India is a secular State, Pakistan is an Islamic State; so much is clear. But when we enter into the question deeply, we find some amount of confusion. A secular State has nothing to do with religion, but what exactly this means is vague and confusing. Secularism, properly pursued, can check absolutism, religious bigotry and work as a coming force.

A secular State, in essence, should not discriminate against any special facilities by virtue of a citizen belonging to a particular religious community, nor can he be deprived of any civic or political right, for his faith.

Secularism is a modern idea. Even a hundred years ago in England Jews and even Roman Catholic Christians were discriminated against. In Islamic countries. non-Moslems were re­garded as hostages. It must be said to the credit of ancient India, that there never was any desire, on the part of the State, to impose religious qualifications or disqualifications on any community as such. India has always given an honorable status to principles of all religions.

The persecuted Parsis from Iran were offered shelter in India and freedom to pursue their religion. Some scholars are of opinion that politics and the state have to be scrupulously kept away from religion.


In the modern world, most civilized States are secular in a sense. Today in no country, religion is taken into consideration in political or other spheres of activity. Yet the question remains — is total alienation of the state from religion possible? Even in Britain the P.M. must be a Protestant.

What part should religion play in State functions? Should religious ceremonies be permitted in any function held under the auspices of the state? The Supreme Court of USA has ruled “Government in our democracy, states and nations must be neutral in matters of religious doctrine and practice. The wall of separation, between the church and the state, must be kept high and impreg­nable”—Rosscan, one of the protagonists (main character) of the French Revolution of 1789, and the author of Social Control theory, observed, “never was state founded without religion serving as it basis “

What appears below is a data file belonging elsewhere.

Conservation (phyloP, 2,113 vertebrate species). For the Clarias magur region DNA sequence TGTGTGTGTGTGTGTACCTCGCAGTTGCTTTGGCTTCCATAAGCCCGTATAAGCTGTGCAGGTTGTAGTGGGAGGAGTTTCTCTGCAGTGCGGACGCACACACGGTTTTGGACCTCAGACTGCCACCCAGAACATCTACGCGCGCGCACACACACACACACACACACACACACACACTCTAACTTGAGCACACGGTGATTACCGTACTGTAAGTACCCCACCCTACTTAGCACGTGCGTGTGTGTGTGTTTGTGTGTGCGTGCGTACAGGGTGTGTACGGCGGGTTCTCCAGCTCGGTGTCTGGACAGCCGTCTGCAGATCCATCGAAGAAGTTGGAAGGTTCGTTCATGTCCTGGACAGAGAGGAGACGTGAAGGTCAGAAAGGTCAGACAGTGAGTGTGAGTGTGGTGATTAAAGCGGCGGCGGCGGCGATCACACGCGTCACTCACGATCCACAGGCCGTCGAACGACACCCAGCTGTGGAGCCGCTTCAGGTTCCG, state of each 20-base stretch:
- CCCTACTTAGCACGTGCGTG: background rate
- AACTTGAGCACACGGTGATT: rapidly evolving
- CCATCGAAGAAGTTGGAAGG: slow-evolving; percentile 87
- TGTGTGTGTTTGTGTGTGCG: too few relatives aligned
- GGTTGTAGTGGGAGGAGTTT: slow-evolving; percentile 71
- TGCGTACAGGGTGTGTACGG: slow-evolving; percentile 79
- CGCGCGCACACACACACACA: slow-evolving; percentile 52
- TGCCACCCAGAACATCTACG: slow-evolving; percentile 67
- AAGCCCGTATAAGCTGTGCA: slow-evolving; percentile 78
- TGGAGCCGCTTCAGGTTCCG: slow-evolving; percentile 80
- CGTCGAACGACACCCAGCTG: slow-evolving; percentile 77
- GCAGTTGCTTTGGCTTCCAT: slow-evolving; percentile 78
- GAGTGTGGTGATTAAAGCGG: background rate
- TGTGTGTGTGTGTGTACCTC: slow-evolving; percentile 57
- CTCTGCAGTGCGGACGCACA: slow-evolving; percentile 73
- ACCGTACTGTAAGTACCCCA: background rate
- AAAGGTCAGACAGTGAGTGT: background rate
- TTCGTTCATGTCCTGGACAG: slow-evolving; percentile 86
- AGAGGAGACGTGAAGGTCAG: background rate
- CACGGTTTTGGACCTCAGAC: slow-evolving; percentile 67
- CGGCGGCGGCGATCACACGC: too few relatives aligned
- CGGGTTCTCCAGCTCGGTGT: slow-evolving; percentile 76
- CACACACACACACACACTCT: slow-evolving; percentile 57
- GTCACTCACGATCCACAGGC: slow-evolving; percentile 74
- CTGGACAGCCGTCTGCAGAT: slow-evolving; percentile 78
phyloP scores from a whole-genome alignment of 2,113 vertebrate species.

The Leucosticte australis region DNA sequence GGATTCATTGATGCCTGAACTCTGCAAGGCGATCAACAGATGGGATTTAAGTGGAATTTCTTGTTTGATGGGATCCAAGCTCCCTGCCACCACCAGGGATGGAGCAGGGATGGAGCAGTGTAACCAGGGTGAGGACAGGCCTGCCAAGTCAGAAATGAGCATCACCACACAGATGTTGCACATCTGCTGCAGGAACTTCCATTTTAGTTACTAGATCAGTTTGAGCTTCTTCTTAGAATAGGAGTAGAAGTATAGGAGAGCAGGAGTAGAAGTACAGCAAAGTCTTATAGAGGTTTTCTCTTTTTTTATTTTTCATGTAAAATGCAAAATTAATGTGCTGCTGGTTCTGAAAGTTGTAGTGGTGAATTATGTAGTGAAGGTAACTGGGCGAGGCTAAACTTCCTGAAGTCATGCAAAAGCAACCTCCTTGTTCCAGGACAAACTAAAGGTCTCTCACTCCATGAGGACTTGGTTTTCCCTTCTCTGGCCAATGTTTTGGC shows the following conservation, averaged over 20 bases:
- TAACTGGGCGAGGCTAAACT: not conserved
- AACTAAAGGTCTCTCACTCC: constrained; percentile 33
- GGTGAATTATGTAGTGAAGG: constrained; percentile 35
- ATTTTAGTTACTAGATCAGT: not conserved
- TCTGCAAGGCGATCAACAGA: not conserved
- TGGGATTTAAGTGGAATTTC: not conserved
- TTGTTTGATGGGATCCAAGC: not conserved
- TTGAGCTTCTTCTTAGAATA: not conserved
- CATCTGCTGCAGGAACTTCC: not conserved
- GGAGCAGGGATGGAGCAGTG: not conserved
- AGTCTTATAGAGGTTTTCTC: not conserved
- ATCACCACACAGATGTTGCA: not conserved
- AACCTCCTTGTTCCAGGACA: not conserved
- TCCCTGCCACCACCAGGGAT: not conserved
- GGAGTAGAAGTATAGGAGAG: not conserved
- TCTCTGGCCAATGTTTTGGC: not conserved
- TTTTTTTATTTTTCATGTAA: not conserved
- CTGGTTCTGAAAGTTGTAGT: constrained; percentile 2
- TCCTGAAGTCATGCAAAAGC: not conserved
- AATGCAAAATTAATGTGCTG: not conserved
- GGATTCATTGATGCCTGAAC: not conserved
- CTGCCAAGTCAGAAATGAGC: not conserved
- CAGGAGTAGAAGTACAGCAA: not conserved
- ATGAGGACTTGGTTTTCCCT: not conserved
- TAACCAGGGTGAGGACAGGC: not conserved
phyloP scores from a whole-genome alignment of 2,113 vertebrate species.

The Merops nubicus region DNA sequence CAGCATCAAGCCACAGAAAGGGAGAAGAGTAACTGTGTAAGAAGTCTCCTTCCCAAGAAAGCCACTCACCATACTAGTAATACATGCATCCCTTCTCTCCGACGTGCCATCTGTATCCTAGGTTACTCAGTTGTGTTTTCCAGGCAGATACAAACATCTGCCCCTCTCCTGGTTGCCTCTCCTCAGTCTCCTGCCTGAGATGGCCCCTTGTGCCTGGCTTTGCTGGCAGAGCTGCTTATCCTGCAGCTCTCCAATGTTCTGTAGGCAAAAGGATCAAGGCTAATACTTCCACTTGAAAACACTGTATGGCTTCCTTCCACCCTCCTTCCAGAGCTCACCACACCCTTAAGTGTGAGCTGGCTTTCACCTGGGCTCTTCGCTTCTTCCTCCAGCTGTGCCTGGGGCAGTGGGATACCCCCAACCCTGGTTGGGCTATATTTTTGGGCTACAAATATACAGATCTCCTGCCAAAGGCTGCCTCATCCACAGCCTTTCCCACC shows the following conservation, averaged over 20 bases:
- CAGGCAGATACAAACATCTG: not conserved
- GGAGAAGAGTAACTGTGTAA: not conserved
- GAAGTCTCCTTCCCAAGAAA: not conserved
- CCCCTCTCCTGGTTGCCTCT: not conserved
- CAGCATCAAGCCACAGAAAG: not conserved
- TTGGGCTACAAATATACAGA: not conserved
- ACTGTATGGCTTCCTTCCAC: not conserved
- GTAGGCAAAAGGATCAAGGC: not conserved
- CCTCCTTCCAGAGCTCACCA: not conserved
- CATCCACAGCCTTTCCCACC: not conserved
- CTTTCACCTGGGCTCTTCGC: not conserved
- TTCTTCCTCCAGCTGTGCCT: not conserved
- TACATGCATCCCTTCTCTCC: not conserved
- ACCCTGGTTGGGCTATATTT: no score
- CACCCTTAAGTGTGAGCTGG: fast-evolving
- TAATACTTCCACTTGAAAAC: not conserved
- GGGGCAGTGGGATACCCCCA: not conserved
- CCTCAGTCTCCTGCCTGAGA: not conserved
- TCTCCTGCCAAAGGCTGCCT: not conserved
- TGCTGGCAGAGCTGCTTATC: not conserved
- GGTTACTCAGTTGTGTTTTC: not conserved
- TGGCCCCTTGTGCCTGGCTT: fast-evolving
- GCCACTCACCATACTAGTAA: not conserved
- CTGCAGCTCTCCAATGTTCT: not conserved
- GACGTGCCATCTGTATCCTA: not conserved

It is clear that, if religious ceremonies are encouraged openly, the State will come to be identified, symbolically at least, with a particular religion. In Britain, the Royal Coronation is accompanied by Anglican rites. In India, though the Hindus are in large majority, no Hindu festival is State organised, nor Hindu religion holds its ceremony here officially.

Secularism in the State has very great importance in our body politic. It has a social value, which has its own significance. In a secular State, society is more well knit and homogeneous.


In a non-secular State, in times of stress, it might find the people divided and disunited, but in a secular State, this is far less possible. It has also an educational and cultural value. The citizens of a secular State have far greater realization of the interests of humanity. Their attitudes to the problems and demands of life are more human.

The citizen of a secular State are more fitted psychologically for their duties and responsibilities. In fact, religious tolerance is the keynote of Indian secularism. On the other hand, in Bangladesh, though professionally an Islamic State, secular values are encouraged.

For a religious people it is difficult to think in the secular way. Therefore, it is necessary that education should be strictly non-religious and non-sectarian. The modern world, under the influence of scientific studies discourages this, has a more or less secular outlook on life.

Religion no more colours our views on political and economic matters, except in backward and reactionary States. But revivalist feeling is being promoted in some countries. We in India have to be especially on our guard against any kind of religious frenzy undermining the basic secularity of our State.


We have had far too many outbreaks of communal passion to be complacent and allow the forces of reaction to take their own course. A positive step in the right direction would be to cultivate scientific and ethical approach to our social problems,—an essential prerequisite for the building up of a secular State on a solid foundation.